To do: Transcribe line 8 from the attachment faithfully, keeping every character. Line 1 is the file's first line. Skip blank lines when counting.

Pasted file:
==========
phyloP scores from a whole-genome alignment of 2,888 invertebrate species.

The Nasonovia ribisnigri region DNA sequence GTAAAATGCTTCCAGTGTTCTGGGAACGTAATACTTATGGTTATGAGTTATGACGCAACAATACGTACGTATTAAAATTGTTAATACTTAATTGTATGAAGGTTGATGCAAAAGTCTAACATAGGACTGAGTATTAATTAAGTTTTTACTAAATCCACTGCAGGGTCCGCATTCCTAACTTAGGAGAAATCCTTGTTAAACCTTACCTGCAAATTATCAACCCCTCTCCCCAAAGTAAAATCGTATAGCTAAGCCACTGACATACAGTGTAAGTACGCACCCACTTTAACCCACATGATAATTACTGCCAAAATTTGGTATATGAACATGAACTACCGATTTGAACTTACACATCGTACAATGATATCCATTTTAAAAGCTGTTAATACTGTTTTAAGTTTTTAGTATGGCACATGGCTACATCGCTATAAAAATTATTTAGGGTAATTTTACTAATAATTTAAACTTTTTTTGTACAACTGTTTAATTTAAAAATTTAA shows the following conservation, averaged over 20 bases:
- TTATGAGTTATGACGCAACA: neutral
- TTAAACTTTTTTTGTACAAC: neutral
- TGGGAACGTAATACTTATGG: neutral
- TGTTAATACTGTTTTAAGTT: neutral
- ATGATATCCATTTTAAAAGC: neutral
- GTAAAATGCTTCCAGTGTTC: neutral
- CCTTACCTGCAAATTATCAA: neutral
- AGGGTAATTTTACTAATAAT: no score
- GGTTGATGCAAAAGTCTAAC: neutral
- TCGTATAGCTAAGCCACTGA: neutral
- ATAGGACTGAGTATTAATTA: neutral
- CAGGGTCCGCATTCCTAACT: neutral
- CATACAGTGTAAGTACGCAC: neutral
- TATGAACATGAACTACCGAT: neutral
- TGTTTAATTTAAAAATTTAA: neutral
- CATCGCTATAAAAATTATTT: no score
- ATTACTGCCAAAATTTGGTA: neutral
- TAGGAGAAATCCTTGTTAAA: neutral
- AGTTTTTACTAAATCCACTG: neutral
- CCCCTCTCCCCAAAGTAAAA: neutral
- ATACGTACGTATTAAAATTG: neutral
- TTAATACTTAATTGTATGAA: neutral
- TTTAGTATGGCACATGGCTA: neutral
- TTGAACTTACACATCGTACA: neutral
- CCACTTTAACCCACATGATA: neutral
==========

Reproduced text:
- GTAAAATGCTTCCAGTGTTC: neutral